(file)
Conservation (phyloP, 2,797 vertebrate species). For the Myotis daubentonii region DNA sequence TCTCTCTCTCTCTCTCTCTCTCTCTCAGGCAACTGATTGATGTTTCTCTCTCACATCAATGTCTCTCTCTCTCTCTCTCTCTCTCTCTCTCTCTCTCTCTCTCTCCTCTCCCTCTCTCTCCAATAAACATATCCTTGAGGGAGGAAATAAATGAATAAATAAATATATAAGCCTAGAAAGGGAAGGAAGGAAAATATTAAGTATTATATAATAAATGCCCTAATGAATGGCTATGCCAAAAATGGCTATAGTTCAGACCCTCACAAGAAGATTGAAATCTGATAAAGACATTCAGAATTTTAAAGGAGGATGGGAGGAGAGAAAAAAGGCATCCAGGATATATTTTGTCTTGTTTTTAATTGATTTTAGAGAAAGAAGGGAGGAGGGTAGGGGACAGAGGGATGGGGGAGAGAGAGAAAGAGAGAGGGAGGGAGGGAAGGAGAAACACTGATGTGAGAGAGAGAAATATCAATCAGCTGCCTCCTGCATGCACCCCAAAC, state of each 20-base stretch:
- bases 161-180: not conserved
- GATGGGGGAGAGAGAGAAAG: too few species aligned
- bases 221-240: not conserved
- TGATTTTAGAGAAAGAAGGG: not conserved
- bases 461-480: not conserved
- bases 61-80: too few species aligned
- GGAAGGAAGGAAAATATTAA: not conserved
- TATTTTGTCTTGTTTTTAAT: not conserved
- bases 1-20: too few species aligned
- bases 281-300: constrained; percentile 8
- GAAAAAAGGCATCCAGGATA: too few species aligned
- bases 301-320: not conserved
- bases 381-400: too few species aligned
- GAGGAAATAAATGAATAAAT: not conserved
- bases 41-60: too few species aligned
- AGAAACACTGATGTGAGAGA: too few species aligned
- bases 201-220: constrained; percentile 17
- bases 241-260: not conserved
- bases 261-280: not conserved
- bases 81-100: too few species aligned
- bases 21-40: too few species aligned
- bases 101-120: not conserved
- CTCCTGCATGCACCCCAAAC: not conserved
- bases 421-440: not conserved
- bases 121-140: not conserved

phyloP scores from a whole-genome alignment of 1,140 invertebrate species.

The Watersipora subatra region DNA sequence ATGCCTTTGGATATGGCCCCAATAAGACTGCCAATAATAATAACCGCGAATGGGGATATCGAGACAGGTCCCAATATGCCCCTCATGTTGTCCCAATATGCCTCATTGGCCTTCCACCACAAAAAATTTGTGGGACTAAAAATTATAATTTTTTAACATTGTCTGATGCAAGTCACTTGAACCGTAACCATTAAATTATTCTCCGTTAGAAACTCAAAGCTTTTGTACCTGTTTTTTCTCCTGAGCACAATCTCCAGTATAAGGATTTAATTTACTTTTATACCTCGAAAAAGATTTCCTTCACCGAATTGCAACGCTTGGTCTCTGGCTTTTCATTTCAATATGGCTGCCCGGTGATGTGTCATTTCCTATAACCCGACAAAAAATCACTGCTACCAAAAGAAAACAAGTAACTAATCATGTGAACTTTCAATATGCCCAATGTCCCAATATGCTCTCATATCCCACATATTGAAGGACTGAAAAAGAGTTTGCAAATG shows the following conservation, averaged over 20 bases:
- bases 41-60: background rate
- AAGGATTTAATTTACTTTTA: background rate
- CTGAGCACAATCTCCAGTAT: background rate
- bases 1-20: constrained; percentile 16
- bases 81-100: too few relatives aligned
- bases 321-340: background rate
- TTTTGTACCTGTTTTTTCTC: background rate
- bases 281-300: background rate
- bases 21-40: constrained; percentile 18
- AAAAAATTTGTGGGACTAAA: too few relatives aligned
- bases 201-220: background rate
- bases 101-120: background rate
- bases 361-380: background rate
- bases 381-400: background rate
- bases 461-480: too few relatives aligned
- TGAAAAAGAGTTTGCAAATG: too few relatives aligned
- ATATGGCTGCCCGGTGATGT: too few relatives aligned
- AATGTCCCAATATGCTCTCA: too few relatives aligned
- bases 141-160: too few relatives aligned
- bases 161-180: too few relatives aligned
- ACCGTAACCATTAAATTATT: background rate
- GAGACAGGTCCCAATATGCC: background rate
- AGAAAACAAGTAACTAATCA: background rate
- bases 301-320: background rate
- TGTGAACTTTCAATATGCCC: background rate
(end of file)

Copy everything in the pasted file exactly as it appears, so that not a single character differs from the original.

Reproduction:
Conservation (phyloP, 2,797 vertebrate species). For the Myotis daubentonii region DNA sequence TCTCTCTCTCTCTCTCTCTCTCTCTCAGGCAACTGATTGATGTTTCTCTCTCACATCAATGTCTCTCTCTCTCTCTCTCTCTCTCTCTCTCTCTCTCTCTCTCTCCTCTCCCTCTCTCTCCAATAAACATATCCTTGAGGGAGGAAATAAATGAATAAATAAATATATAAGCCTAGAAAGGGAAGGAAGGAAAATATTAAGTATTATATAATAAATGCCCTAATGAATGGCTATGCCAAAAATGGCTATAGTTCAGACCCTCACAAGAAGATTGAAATCTGATAAAGACATTCAGAATTTTAAAGGAGGATGGGAGGAGAGAAAAAAGGCATCCAGGATATATTTTGTCTTGTTTTTAATTGATTTTAGAGAAAGAAGGGAGGAGGGTAGGGGACAGAGGGATGGGGGAGAGAGAGAAAGAGAGAGGGAGGGAGGGAAGGAGAAACACTGATGTGAGAGAGAGAAATATCAATCAGCTGCCTCCTGCATGCACCCCAAAC, state of each 20-base stretch:
- bases 161-180: not conserved
- GATGGGGGAGAGAGAGAAAG: too few species aligned
- bases 221-240: not conserved
- TGATTTTAGAGAAAGAAGGG: not conserved
- bases 461-480: not conserved
- bases 61-80: too few species aligned
- GGAAGGAAGGAAAATATTAA: not conserved
- TATTTTGTCTTGTTTTTAAT: not conserved
- bases 1-20: too few species aligned
- bases 281-300: constrained; percentile 8
- GAAAAAAGGCATCCAGGATA: too few species aligned
- bases 301-320: not conserved
- bases 381-400: too few species aligned
- GAGGAAATAAATGAATAAAT: not conserved
- bases 41-60: too few species aligned
- AGAAACACTGATGTGAGAGA: too few species aligned
- bases 201-220: constrained; percentile 17
- bases 241-260: not conserved
- bases 261-280: not conserved
- bases 81-100: too few species aligned
- bases 21-40: too few species aligned
- bases 101-120: not conserved
- CTCCTGCATGCACCCCAAAC: not conserved
- bases 421-440: not conserved
- bases 121-140: not conserved

phyloP scores from a whole-genome alignment of 1,140 invertebrate species.

The Watersipora subatra region DNA sequence ATGCCTTTGGATATGGCCCCAATAAGACTGCCAATAATAATAACCGCGAATGGGGATATCGAGACAGGTCCCAATATGCCCCTCATGTTGTCCCAATATGCCTCATTGGCCTTCCACCACAAAAAATTTGTGGGACTAAAAATTATAATTTTTTAACATTGTCTGATGCAAGTCACTTGAACCGTAACCATTAAATTATTCTCCGTTAGAAACTCAAAGCTTTTGTACCTGTTTTTTCTCCTGAGCACAATCTCCAGTATAAGGATTTAATTTACTTTTATACCTCGAAAAAGATTTCCTTCACCGAATTGCAACGCTTGGTCTCTGGCTTTTCATTTCAATATGGCTGCCCGGTGATGTGTCATTTCCTATAACCCGACAAAAAATCACTGCTACCAAAAGAAAACAAGTAACTAATCATGTGAACTTTCAATATGCCCAATGTCCCAATATGCTCTCATATCCCACATATTGAAGGACTGAAAAAGAGTTTGCAAATG shows the following conservation, averaged over 20 bases:
- bases 41-60: background rate
- AAGGATTTAATTTACTTTTA: background rate
- CTGAGCACAATCTCCAGTAT: background rate
- bases 1-20: constrained; percentile 16
- bases 81-100: too few relatives aligned
- bases 321-340: background rate
- TTTTGTACCTGTTTTTTCTC: background rate
- bases 281-300: background rate
- bases 21-40: constrained; percentile 18
- AAAAAATTTGTGGGACTAAA: too few relatives aligned
- bases 201-220: background rate
- bases 101-120: background rate
- bases 361-380: background rate
- bases 381-400: background rate
- bases 461-480: too few relatives aligned
- TGAAAAAGAGTTTGCAAATG: too few relatives aligned
- ATATGGCTGCCCGGTGATGT: too few relatives aligned
- AATGTCCCAATATGCTCTCA: too few relatives aligned
- bases 141-160: too few relatives aligned
- bases 161-180: too few relatives aligned
- ACCGTAACCATTAAATTATT: background rate
- GAGACAGGTCCCAATATGCC: background rate
- AGAAAACAAGTAACTAATCA: background rate
- bases 301-320: background rate
- TGTGAACTTTCAATATGCCC: background rate